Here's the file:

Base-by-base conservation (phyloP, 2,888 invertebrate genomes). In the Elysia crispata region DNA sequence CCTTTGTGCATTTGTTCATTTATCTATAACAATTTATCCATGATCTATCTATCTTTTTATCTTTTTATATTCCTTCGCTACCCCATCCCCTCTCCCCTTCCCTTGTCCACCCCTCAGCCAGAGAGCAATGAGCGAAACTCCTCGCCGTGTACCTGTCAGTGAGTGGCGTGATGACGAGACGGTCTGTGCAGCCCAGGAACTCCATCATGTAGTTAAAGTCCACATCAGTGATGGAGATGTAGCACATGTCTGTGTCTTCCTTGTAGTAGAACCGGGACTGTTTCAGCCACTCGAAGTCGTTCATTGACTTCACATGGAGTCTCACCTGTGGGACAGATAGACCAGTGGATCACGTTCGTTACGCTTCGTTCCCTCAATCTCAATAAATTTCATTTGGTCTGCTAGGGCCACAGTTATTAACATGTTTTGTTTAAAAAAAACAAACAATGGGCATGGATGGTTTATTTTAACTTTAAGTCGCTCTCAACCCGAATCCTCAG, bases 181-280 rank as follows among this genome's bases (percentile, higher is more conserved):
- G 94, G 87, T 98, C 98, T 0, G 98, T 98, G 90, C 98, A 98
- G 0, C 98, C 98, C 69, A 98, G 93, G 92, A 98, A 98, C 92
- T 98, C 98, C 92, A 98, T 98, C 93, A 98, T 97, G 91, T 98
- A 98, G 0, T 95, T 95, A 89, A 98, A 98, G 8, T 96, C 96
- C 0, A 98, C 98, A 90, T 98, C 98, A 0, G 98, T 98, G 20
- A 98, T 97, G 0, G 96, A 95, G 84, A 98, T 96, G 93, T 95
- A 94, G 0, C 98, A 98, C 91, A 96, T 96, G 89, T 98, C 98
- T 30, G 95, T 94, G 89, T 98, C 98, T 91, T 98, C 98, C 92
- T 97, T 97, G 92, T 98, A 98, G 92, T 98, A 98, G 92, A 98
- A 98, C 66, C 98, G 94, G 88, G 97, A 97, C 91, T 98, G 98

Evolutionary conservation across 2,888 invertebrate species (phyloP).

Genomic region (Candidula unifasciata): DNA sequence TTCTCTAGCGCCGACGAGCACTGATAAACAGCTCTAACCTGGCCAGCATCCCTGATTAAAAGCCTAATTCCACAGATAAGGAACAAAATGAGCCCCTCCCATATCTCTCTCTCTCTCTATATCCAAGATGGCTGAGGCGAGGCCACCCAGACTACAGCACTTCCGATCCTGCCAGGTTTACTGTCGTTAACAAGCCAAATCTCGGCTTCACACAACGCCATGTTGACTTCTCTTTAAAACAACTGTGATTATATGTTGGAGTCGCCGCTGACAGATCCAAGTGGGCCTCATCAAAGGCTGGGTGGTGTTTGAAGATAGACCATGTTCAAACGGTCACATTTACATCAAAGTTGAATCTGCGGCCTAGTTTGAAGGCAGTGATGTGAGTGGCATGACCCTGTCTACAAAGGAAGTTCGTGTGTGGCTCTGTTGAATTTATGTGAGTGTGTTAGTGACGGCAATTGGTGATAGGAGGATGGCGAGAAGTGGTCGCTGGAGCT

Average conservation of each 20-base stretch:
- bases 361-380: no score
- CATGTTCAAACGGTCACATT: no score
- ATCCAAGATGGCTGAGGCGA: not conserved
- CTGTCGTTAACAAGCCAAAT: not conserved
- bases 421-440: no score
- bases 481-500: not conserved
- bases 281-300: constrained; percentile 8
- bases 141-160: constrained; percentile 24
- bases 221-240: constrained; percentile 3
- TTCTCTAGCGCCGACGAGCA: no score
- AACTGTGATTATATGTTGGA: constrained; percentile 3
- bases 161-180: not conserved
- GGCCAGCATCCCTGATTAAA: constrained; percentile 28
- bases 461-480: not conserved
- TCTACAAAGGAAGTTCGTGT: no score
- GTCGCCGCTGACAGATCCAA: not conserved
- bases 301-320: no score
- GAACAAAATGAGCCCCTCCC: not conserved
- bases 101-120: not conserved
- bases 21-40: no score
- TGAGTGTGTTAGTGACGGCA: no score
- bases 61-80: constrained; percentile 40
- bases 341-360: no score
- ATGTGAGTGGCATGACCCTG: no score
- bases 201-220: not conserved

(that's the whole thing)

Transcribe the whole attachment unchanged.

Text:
Base-by-base conservation (phyloP, 2,888 invertebrate genomes). In the Elysia crispata region DNA sequence CCTTTGTGCATTTGTTCATTTATCTATAACAATTTATCCATGATCTATCTATCTTTTTATCTTTTTATATTCCTTCGCTACCCCATCCCCTCTCCCCTTCCCTTGTCCACCCCTCAGCCAGAGAGCAATGAGCGAAACTCCTCGCCGTGTACCTGTCAGTGAGTGGCGTGATGACGAGACGGTCTGTGCAGCCCAGGAACTCCATCATGTAGTTAAAGTCCACATCAGTGATGGAGATGTAGCACATGTCTGTGTCTTCCTTGTAGTAGAACCGGGACTGTTTCAGCCACTCGAAGTCGTTCATTGACTTCACATGGAGTCTCACCTGTGGGACAGATAGACCAGTGGATCACGTTCGTTACGCTTCGTTCCCTCAATCTCAATAAATTTCATTTGGTCTGCTAGGGCCACAGTTATTAACATGTTTTGTTTAAAAAAAACAAACAATGGGCATGGATGGTTTATTTTAACTTTAAGTCGCTCTCAACCCGAATCCTCAG, bases 181-280 rank as follows among this genome's bases (percentile, higher is more conserved):
- G 94, G 87, T 98, C 98, T 0, G 98, T 98, G 90, C 98, A 98
- G 0, C 98, C 98, C 69, A 98, G 93, G 92, A 98, A 98, C 92
- T 98, C 98, C 92, A 98, T 98, C 93, A 98, T 97, G 91, T 98
- A 98, G 0, T 95, T 95, A 89, A 98, A 98, G 8, T 96, C 96
- C 0, A 98, C 98, A 90, T 98, C 98, A 0, G 98, T 98, G 20
- A 98, T 97, G 0, G 96, A 95, G 84, A 98, T 96, G 93, T 95
- A 94, G 0, C 98, A 98, C 91, A 96, T 96, G 89, T 98, C 98
- T 30, G 95, T 94, G 89, T 98, C 98, T 91, T 98, C 98, C 92
- T 97, T 97, G 92, T 98, A 98, G 92, T 98, A 98, G 92, A 98
- A 98, C 66, C 98, G 94, G 88, G 97, A 97, C 91, T 98, G 98

Evolutionary conservation across 2,888 invertebrate species (phyloP).

Genomic region (Candidula unifasciata): DNA sequence TTCTCTAGCGCCGACGAGCACTGATAAACAGCTCTAACCTGGCCAGCATCCCTGATTAAAAGCCTAATTCCACAGATAAGGAACAAAATGAGCCCCTCCCATATCTCTCTCTCTCTCTATATCCAAGATGGCTGAGGCGAGGCCACCCAGACTACAGCACTTCCGATCCTGCCAGGTTTACTGTCGTTAACAAGCCAAATCTCGGCTTCACACAACGCCATGTTGACTTCTCTTTAAAACAACTGTGATTATATGTTGGAGTCGCCGCTGACAGATCCAAGTGGGCCTCATCAAAGGCTGGGTGGTGTTTGAAGATAGACCATGTTCAAACGGTCACATTTACATCAAAGTTGAATCTGCGGCCTAGTTTGAAGGCAGTGATGTGAGTGGCATGACCCTGTCTACAAAGGAAGTTCGTGTGTGGCTCTGTTGAATTTATGTGAGTGTGTTAGTGACGGCAATTGGTGATAGGAGGATGGCGAGAAGTGGTCGCTGGAGCT

Average conservation of each 20-base stretch:
- bases 361-380: no score
- CATGTTCAAACGGTCACATT: no score
- ATCCAAGATGGCTGAGGCGA: not conserved
- CTGTCGTTAACAAGCCAAAT: not conserved
- bases 421-440: no score
- bases 481-500: not conserved
- bases 281-300: constrained; percentile 8
- bases 141-160: constrained; percentile 24
- bases 221-240: constrained; percentile 3
- TTCTCTAGCGCCGACGAGCA: no score
- AACTGTGATTATATGTTGGA: constrained; percentile 3
- bases 161-180: not conserved
- GGCCAGCATCCCTGATTAAA: constrained; percentile 28
- bases 461-480: not conserved
- TCTACAAAGGAAGTTCGTGT: no score
- GTCGCCGCTGACAGATCCAA: not conserved
- bases 301-320: no score
- GAACAAAATGAGCCCCTCCC: not conserved
- bases 101-120: not conserved
- bases 21-40: no score
- TGAGTGTGTTAGTGACGGCA: no score
- bases 61-80: constrained; percentile 40
- bases 341-360: no score
- ATGTGAGTGGCATGACCCTG: no score
- bases 201-220: not conserved